• Ransomware is a business continuity event. Treat it strategically with executives and crisis management teams who are as rehearsed with Ransomware as they are with natural disasters and other crisis events.
  • Invest in cyber security and focus on the fundamentals, such as:
    1. Personnel and material resources
    2. Network isolation, especially between corporate and manufacturing segments
    3. Zero Trust Architecture (ZTA): When every user is assumed to be compromised, the network should constantly assume it’s under attack
    4. Training and awareness of the user base
  • Understand your risk exposure to all possible threat actors and capabilities through threat monitoring and internal, intelligence-driven risk assessments.

How do we as resilience professionals address complacency bias following COVID-19 (i.e. avoid organizational assumptions that just because we’ve gotten through the pandemic, doesn’t mean we’re necessarily well-placed to respond to the next major crisis)?

  • Reframe the conversation with leadership to focus on a post-incident review to collect lessons learned on what went well/what didn’t, validate and improve crisis management and business continuity programs, and emphasize generating greater efficiency in managing the response to future crises.
  • Remember that we’re still not in the clear! While things are improving in certain locales, the reality is that a true "post-pandemic" world is still a long way off, so we will have to continue managing through a highly fragmented situation across markets, with high potential for multiple concurrent crises (wildfires, hurricanes/tsunamis, violent social unrest, ransomware attacks, mass shooting incidents, etc.)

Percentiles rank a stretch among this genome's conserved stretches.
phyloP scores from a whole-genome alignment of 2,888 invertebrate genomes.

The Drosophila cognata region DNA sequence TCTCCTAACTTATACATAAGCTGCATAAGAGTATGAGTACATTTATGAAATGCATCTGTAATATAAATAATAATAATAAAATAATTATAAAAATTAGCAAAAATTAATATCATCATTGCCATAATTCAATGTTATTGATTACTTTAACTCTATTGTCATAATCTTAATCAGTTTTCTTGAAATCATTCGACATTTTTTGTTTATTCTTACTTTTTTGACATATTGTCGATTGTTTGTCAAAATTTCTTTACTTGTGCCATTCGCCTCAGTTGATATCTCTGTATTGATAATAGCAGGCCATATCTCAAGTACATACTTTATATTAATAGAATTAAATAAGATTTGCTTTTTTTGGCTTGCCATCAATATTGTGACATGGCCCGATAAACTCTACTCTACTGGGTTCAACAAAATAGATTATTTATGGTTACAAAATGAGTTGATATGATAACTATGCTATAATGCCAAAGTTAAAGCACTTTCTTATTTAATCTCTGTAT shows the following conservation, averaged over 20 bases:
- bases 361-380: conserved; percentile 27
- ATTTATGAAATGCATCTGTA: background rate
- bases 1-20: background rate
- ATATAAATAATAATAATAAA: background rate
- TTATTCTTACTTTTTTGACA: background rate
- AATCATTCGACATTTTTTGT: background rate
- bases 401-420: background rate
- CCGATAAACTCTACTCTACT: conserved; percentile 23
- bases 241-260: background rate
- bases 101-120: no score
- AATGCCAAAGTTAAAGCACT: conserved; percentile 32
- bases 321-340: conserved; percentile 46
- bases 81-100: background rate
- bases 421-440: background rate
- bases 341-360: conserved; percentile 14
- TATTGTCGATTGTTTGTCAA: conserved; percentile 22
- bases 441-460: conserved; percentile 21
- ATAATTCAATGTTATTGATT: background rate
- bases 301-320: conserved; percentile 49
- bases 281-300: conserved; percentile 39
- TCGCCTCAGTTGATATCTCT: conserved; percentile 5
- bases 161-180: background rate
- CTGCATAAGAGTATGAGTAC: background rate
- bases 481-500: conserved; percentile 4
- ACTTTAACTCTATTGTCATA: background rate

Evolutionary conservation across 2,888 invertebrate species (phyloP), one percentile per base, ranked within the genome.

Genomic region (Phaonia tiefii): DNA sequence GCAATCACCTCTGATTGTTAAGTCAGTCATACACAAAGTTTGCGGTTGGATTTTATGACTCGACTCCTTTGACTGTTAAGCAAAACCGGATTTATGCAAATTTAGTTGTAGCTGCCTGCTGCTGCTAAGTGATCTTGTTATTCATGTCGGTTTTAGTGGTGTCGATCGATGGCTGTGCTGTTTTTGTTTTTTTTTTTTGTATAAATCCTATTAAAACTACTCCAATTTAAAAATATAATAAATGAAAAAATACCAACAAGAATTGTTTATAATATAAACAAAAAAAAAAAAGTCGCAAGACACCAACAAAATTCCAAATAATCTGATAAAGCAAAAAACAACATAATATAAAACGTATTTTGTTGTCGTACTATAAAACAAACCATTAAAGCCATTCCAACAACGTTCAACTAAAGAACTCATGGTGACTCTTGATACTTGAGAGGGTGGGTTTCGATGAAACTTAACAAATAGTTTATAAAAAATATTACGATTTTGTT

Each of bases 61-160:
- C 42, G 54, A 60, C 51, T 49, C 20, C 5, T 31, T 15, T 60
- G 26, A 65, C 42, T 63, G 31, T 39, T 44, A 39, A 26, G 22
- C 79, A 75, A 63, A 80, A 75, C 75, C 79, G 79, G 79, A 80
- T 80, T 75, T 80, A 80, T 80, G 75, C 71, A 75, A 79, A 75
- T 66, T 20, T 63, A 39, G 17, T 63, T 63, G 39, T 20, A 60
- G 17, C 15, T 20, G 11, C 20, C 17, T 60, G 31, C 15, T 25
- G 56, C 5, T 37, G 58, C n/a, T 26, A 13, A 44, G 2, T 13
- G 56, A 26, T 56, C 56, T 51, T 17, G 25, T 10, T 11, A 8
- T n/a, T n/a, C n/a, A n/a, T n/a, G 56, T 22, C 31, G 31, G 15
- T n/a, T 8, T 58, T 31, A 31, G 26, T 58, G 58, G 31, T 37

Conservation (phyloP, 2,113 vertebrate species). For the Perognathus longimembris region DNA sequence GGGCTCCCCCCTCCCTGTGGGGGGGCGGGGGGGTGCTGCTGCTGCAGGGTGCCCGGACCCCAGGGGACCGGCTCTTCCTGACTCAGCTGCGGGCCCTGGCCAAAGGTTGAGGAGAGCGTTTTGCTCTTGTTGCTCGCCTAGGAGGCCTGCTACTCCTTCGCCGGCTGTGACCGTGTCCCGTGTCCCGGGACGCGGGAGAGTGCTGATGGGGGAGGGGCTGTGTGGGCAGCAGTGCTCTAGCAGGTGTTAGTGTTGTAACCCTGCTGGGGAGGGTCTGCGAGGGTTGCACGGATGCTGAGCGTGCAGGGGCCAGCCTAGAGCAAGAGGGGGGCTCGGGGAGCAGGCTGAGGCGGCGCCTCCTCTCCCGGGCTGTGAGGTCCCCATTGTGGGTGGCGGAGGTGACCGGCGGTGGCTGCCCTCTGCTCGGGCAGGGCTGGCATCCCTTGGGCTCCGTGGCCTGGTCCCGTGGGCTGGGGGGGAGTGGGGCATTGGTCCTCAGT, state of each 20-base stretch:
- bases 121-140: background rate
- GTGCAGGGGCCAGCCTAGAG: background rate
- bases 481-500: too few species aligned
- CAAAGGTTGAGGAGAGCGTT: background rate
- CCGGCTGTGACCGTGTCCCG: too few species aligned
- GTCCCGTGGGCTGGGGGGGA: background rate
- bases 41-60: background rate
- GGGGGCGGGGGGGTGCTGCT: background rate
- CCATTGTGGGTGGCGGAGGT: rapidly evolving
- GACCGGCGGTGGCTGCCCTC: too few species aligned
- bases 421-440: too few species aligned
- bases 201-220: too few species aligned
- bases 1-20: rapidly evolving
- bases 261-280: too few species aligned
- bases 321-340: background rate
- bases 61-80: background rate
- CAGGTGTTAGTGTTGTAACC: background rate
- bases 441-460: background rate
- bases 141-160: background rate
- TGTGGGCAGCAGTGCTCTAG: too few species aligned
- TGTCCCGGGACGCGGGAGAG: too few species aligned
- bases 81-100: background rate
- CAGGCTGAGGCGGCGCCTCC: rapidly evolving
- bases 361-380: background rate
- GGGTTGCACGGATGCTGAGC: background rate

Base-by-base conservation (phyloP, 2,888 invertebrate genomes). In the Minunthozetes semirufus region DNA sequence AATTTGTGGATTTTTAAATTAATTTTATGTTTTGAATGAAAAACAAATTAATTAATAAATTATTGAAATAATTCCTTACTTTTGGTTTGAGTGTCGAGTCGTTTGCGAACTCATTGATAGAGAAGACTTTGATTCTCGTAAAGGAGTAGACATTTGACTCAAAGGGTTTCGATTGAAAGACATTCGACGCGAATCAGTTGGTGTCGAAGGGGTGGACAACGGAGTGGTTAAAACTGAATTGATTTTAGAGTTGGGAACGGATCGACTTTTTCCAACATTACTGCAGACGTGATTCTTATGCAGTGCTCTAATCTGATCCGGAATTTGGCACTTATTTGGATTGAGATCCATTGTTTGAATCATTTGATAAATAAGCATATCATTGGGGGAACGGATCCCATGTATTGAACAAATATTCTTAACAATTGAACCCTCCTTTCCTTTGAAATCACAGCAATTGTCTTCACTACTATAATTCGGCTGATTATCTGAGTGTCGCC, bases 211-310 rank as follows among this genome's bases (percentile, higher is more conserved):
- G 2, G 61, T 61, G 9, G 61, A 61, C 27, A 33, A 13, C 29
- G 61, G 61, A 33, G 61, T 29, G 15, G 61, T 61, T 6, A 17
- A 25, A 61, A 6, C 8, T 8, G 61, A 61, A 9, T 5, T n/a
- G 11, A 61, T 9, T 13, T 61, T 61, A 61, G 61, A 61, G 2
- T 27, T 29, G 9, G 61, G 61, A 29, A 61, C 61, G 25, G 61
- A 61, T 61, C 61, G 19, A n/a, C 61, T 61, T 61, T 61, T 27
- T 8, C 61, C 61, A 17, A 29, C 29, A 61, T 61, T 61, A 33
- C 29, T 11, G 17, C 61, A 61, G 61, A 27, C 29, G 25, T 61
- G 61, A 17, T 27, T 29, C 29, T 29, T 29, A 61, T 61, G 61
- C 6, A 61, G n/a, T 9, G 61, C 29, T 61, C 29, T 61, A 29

• Refresh risk registers to reflect a post-pandemic operating environment, and clearly define/depict both low probability-high impact events as well as the converse so there is clarity on how CM/BC programs need to be adjusted to meet a broader range of risk scenarios – both the known unknowns and the black swan events.
  • Consider running an exercise on a completely different type of business disruption event to reinforce processes, decisions and actions that are similar, and those that will require adjustment. It’s incredibly important to reinforce the core tenet that not all crises are the same and each require distinct mitigation strategies and response actions.
  • COVID-19 has been a once-in-a-century crisis that has impacted all facets of life in every corner of the globe for an extended period of time. By contrast, most crises aren’t universally shared experiences and can be more problematic for companies to manage - particularly on the stakeholder management front.

How should we monitor ESG risk to our supply chain as they get more complex (i.e., beyond just a few countries that we already know well)?

  • ESG issues, standards, and performance metrics vary by industry and activity – but all companies should try to align ESG risk management with their business strategy and code of ethics. Companies also need a robust ESG management system with clear, senior accountabilities and clear policies and procedures for identifying, monitoring, and reporting ESG risk issues. ESG good practice guidance covering key risk areas like human rights, climate change, and anti-corruption is available from a range of government, civil society, and industry bodies.
  • ESG risks evolve in response to political, economic, social, and technological dynamics where companies operate. As companies expand or incorporate more complex supply chains – especially in new jurisdictions – they should update their assessments of relevant and significant ESG issues and stakeholders. The COVID pandemic may also have introduced new issues or stakeholders into a company’s ESG lens.
  • While many companies report under voluntary commitments or ESG disclosure frameworks, regulators may seek to make ESG risk disclosures mandatory in the future. US regulators, for example, are likely to require listed companies to assess and disclose climate-related financial risks.